The place is a wreck. Maggie gets a deer in headlights look evrytime she comes aboard. She has decided to focus on LM. I feel a little overwhelmed but the thought of a fresh salty breeze filling those sails is more than enough to keep me going. I fantasize about a day, in the not too distant future, when I can kick back on deck in some tropical anchorage aboard this beautifully restored sailboat and do nothing all day long. Until then I'll keep plugging away.


Anonymous said...

Wow that is a beautiful boat! I stumbled across your blog, and looks to me like you are doing some tremendously fine work. Good luck!

Jenny said...

Hello! Found your blog after reading your comment on Chris and Cate's blog.

A dog door! Brilliant! Sadly our doggie's legs are FAR TOO LONG and he'd never be able to use anything like that.

Your boat looks amazing. We're on a 35' Ericson and your boat makes ours look like a dinghy!

Liz said...

OK now I'm really confused,
Is all that work on MV or LM ??
Whichever, It looks really really nice!!!
Hahahahaha on the raft pic.
Sounds like something I would do, and say ;))
Mata ne

Travis and Maggie said...

all that is MV. It is really really nice, except that right now its really really messy and really really dirty. Like T said, he's been finishing out the engine room, getting ready for the engine clean up and install, and there is stuff everywhere.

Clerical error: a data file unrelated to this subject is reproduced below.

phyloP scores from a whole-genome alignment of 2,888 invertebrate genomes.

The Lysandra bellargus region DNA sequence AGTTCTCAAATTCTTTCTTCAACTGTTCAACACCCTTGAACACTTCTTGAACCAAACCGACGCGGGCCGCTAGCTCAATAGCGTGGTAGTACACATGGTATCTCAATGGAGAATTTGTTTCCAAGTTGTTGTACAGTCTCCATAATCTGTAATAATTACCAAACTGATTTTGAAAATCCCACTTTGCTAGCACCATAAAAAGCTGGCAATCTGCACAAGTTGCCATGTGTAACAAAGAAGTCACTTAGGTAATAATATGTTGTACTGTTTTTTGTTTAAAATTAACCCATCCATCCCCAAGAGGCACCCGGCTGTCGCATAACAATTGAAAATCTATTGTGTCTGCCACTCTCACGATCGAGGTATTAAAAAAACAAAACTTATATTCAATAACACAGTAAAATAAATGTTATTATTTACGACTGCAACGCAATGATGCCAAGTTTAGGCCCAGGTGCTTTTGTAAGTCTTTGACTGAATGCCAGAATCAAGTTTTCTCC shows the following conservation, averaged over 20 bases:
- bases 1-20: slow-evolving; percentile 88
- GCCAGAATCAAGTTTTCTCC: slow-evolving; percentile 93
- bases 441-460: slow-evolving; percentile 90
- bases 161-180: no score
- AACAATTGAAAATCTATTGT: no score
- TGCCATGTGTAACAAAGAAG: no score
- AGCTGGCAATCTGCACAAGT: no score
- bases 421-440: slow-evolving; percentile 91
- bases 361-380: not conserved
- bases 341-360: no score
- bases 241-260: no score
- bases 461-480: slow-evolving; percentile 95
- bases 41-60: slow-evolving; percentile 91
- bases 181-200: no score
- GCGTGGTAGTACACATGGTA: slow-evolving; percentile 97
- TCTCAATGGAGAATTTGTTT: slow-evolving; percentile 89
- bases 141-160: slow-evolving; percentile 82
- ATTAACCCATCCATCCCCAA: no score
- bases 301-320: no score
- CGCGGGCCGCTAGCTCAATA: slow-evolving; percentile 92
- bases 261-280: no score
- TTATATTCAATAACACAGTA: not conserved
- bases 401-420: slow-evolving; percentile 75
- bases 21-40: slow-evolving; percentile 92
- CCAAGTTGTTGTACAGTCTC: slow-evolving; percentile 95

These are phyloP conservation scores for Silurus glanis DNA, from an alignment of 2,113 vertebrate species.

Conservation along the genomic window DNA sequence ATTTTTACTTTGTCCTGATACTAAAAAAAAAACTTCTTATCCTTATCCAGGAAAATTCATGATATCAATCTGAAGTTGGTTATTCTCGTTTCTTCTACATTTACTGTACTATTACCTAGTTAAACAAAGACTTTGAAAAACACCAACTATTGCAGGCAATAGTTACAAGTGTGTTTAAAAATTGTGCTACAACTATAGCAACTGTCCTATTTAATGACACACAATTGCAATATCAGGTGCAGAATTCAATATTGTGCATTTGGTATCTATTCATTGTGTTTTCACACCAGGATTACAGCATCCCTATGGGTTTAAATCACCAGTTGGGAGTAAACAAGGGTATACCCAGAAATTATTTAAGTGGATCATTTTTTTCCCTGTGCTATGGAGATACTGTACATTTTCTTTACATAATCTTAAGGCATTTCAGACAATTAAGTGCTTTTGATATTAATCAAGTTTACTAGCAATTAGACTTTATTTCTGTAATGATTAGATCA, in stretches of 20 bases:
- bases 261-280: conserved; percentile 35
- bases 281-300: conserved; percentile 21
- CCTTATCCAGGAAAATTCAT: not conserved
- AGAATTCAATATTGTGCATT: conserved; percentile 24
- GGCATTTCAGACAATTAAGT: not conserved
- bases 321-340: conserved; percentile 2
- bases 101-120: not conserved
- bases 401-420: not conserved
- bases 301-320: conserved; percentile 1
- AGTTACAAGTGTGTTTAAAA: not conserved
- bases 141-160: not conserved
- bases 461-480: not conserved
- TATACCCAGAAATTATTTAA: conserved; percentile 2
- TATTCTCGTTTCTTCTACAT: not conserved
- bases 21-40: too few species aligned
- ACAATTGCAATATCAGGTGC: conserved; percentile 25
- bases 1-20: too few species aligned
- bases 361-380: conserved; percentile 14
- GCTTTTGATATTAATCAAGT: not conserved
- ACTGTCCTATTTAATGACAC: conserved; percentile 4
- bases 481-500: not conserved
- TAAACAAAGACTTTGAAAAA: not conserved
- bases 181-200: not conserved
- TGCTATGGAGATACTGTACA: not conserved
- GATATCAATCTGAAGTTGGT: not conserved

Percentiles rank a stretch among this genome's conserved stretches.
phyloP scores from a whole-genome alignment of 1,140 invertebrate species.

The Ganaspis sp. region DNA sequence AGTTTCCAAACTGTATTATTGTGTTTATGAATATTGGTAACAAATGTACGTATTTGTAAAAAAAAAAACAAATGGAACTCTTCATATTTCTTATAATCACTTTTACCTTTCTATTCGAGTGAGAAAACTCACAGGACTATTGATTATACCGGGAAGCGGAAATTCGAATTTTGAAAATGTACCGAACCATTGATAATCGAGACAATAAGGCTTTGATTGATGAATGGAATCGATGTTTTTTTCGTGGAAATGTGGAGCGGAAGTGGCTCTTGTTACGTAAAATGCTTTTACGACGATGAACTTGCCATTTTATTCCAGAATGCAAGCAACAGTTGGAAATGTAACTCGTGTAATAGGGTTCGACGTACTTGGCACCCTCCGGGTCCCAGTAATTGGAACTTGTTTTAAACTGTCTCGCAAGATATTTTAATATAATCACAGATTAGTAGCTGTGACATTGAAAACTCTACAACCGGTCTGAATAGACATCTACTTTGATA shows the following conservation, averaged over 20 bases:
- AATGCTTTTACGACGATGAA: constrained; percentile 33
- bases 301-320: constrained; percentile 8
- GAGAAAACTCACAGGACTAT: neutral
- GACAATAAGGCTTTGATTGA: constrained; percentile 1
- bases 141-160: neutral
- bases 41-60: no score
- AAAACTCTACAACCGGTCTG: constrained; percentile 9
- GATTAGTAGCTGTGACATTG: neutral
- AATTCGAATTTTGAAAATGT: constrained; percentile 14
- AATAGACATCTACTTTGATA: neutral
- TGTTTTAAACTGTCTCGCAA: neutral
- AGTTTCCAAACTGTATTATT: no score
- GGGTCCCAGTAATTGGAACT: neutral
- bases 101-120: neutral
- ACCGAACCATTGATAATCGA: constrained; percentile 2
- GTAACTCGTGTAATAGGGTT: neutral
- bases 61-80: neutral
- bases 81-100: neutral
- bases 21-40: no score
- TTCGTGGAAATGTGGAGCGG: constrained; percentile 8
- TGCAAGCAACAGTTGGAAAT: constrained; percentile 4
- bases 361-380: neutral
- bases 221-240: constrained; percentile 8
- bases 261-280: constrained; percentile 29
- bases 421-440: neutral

jomamma said...

What are you going to do with that left over Mahogany? Hubby could make you a mandolin from it. He has pretty much finished his Composite model. Had to change the all composite top out for wood, the sound just wasn't there, but it's almost water proof.

Travis and Maggie said...

Looks like we'll use up most of our scrap mahogany, but i'm sure we could come up with enough for a mandolin. They look really great, and waterproof! cool!! love to try one.

jomamma said...

Trav, I'll take a picture of it up close and post it soon.

rob said...

Great job guys I used the same retaining technique when I re built and planked my teak (Iroko) decks on the old motor cruiser (I once owned) I glassed the marine ply to a steel deck with the occasional self drilling tapper and then using a loaded resin stuck the planks to the ply, as above the screws were an ideal width. Nice job by the way

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Becka and Justin said...

Nice work! Its always fun trying to guess exactly what is going on in that tent.. nice to put the pictures to all the funny noises! (Ha!) We started a blog back in December- should you want to follow it- no good pictures yet, but the retrospective project begins in earnest this week. ) Thanks again for the lovely food made with ingredients that don't have eyes. In the low light I was completely fooled into thinking I was enjoying a medium rare burger, fabulous! How did two hours pass by so fast? Must have been engaging company and inviting space! We'll send over an invite for Korma sometime next week! :)